Detective work is a daily task for many fact-finding entrepreneurs.
They not only keep their eyes open for successful habits and strategies they can emulate. They actively seek out information from people who are in their same field.
At least the smart ones do. And the really small biz detective who’s also a smart marketer even shares what she finds.
Here’s a cautionary tale I heard years ago about sneaky detective work and protecting company information:
A certain software engineer was on a flight from San Jose to the east coast. Traveling from Silicon Valley to a semiconductor company back east, he was mentally gearing up for a very important sales presentation. His was one of a few top companies in his field that all had a shot at this large sale. Millions of dollars were up for grabs.
Conveniently in the very next row up and across from him was a large man with his laptop open. He was a big guy, but not so big that his computer wasn’t completely exposed to the view of anyone within two rows who might be interested in what was showing on his screen.
My engineer friend stashed his paperback in favor of a thorough and leisurely gander at his #1 competitor’s Powerpoint slides. Hey, he figured as long as they were on full display…
When the plane landed, he smiled at the man for unwittingly sharing an obscene amount of his competitor’s proprietary technology, and exited the jet without saying a word.
I’m told the meeting with this engineer’s customers went very well.
Well? What would you have done? Would you have averted your eyes when you saw your competition’s presentation to the exact same group of decision makers you were going to meet with that very day?
The techies I know are riveted by other techies’ stuff. Most can’t help themselves. It’s in their DNA to discover and learn new technology…they are fact-finding machines.
The story makes a point about the difference between technology and information (and it’s an extreme situation) but it gets me thinking about where ideas come from.
Technology is still a valuable commodity. Think of the stir caused when one of Apple’s employees leaves a prototype in a public lounge! Information? Not so much. There’s more information produced in 48 hours than the whole of recorded human existence before 2003. (According to Gary Vee at Infusionsoft last month.)
A small business detective gathers facts to serve customers and improve their business. And it’s easy to do online…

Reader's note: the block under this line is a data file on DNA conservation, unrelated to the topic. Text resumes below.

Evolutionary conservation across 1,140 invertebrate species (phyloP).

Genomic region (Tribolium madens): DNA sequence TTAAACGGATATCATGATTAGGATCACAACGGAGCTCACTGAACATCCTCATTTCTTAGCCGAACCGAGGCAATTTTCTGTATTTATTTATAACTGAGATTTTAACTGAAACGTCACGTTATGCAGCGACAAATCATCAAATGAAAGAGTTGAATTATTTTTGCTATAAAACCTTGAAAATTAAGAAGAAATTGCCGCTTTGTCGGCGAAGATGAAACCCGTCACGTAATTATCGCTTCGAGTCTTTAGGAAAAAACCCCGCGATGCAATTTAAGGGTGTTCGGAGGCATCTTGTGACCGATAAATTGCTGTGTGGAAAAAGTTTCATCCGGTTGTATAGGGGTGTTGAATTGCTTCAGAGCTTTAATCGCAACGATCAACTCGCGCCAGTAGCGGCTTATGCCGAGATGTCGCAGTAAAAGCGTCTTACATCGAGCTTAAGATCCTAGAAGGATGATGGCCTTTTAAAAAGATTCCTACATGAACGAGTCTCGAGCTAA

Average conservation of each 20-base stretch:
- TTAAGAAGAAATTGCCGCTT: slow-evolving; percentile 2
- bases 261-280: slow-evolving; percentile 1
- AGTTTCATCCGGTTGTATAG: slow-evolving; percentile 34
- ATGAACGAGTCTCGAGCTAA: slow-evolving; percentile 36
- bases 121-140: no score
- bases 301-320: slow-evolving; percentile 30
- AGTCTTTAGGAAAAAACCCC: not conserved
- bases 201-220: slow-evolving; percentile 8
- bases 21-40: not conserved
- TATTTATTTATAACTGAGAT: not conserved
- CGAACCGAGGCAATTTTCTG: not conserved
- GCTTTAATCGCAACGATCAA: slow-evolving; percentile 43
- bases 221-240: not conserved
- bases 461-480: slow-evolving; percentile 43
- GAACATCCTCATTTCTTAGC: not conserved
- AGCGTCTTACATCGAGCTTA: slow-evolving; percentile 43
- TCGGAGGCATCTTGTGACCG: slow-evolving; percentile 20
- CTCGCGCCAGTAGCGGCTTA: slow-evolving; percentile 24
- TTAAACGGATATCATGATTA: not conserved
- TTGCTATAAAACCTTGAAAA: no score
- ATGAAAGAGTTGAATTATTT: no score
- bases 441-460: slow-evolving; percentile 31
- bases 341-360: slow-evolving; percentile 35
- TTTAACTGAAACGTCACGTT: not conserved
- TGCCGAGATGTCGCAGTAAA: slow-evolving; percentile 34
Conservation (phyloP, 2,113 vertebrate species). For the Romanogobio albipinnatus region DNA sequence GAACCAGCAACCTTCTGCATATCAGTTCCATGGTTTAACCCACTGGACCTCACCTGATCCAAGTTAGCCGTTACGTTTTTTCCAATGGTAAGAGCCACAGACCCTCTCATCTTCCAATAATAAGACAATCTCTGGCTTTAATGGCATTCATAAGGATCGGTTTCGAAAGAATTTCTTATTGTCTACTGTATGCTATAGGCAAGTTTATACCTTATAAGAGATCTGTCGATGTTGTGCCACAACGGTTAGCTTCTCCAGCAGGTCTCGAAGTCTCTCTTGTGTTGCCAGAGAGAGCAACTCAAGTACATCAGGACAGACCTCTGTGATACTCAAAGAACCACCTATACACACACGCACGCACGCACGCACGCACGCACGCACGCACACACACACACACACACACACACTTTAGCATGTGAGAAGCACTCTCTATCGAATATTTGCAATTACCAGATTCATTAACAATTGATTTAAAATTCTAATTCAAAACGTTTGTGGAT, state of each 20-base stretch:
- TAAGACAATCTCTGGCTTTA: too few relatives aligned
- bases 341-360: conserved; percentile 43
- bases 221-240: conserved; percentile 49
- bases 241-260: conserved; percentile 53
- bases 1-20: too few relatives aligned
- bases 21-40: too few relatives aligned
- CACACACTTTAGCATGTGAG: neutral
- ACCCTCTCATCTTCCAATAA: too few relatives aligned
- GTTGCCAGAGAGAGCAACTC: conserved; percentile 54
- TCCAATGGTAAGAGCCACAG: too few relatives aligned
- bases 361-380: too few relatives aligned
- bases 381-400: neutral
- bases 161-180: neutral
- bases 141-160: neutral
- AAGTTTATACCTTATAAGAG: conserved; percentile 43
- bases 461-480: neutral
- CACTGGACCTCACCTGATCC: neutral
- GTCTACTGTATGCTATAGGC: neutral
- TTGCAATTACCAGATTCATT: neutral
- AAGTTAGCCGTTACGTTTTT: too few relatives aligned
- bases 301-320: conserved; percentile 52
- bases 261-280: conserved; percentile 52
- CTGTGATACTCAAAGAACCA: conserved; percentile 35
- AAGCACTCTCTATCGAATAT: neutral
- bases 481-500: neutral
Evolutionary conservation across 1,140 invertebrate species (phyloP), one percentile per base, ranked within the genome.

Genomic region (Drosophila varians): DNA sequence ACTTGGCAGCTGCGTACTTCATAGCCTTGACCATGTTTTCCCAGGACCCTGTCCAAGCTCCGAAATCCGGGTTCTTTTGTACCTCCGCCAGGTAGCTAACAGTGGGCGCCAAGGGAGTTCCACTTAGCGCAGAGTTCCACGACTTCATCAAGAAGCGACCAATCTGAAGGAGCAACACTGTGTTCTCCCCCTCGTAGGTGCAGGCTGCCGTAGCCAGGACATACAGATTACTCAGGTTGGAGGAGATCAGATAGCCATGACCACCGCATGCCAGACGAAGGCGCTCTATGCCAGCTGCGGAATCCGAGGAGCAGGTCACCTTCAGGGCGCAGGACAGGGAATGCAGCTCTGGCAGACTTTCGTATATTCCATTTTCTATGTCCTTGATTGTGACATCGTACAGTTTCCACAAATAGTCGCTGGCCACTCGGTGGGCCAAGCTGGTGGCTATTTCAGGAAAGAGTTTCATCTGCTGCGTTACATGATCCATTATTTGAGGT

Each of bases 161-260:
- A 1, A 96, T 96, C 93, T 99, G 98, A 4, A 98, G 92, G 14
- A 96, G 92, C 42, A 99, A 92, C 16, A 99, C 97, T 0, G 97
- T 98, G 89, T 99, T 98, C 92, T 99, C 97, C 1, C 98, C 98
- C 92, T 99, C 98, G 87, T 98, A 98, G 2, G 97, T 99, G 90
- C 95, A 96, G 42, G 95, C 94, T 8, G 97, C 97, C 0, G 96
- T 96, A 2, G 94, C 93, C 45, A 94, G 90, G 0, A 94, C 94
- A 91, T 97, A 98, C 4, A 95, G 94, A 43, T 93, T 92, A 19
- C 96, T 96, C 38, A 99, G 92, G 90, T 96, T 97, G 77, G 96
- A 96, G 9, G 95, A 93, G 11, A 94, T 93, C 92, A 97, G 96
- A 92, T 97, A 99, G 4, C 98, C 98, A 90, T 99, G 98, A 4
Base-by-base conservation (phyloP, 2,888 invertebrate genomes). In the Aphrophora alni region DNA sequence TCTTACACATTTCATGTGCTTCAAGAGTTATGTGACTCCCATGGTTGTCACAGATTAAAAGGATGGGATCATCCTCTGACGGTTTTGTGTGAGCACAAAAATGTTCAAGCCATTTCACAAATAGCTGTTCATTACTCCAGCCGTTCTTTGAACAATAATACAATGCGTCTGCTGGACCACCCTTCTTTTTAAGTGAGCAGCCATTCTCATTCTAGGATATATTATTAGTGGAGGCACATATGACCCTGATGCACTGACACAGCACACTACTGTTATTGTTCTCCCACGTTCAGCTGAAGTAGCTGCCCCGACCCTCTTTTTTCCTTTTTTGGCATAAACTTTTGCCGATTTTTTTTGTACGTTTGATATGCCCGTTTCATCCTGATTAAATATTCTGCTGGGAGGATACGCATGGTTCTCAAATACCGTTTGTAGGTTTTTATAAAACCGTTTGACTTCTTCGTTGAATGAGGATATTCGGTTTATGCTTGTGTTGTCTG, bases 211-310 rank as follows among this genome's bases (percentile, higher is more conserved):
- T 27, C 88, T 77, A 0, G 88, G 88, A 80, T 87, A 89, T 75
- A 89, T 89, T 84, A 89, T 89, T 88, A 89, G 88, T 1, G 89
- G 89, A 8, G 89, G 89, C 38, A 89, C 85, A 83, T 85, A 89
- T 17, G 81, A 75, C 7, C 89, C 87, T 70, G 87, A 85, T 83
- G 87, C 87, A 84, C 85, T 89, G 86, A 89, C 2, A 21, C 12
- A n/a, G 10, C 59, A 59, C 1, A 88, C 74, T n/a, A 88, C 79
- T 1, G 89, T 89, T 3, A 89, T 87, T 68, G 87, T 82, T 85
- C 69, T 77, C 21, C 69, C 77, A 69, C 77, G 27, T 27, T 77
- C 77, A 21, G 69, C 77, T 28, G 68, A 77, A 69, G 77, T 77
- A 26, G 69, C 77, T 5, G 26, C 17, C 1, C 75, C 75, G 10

I’m giving you permission to “spy” on your competition — except this online detective work is all out in the open. And if you’re chatting with a colleague at a meet-up or industry convention, it’s not even detective work. It’s just sharing.
Now, I’m not talking about sharing information that a company produces for their paying customers…that’s unethical, if you ask me. If someone makes a point to ask you not to share a link, please have the decency to go along! They worked hard and spent money to produced it. It belongs to that company.
The “spying” I’m talking about is email, blog posts, and the like. Do you do read your competitors’ stuff? Do you visit their websites?
I do. All the time. You should see my email inbox. I’m subscribed to several dozen small email marketing agencies’ and copywriters’ lists.
I want to see what the industry is talking about. I’m curious about their customers and their services. I ask questions and answer them when I can on Quora, LinkedIn Groups, and Twitter . These are excellent places to pipe in when you have an opinion about something or when you have some helpful tip to share. Colleagues do that, after all.
I hope you do this too! Here’s your free pass. Go right now and sign up to their lists, subscribe to posts on Facebook, join the groups that that serve your same customers, and subscribe to their RSS feeds.
Go ahead. I’ll wait.
Smart research, fact-finding, detective work — whatever you want to call it — is actually the precursor to the fine art of collaboration.
While you may not exactly be on the same team, knowing what your colleagues and friends are doing in your industry will actually help you connect better with your audience. You’ll also begin to make valuable connections in your field that may come in handy the next time your struggling with a specific problem.
The fact of the matter is: Your business is probably not that unique…just the way you happen to do it and the people you naturally attract. This is especially true for small businesses.
The point is not to copy them (never!) but to learn from them. An hour of detective work within your industry, among it’s leaders and its customers, will do wonders for your business.
Truth be told I tweet my colleagues’ good stuff and comment on their posts, too. I figure we’re all in this new media/communication era together…and it is called “the web” for a reason. They know I’m watching them and even talking about them online.
The more I know about what works and what doesn’t, and how other copywriters and email services are serving their clients, the better job I’m going to do for mine.
I know lots of email folks and fellow copywriters who subscribe to my list, too. Welcome, one and all! Shoot me a message! I would love to hear from each and every one of you! An educated and savvy industry raises the bar for everyone…and our customers benefit.
So back to the engineer story…what would YOU have done? Would you have read your book or the stranger’s slides? Comments welcome!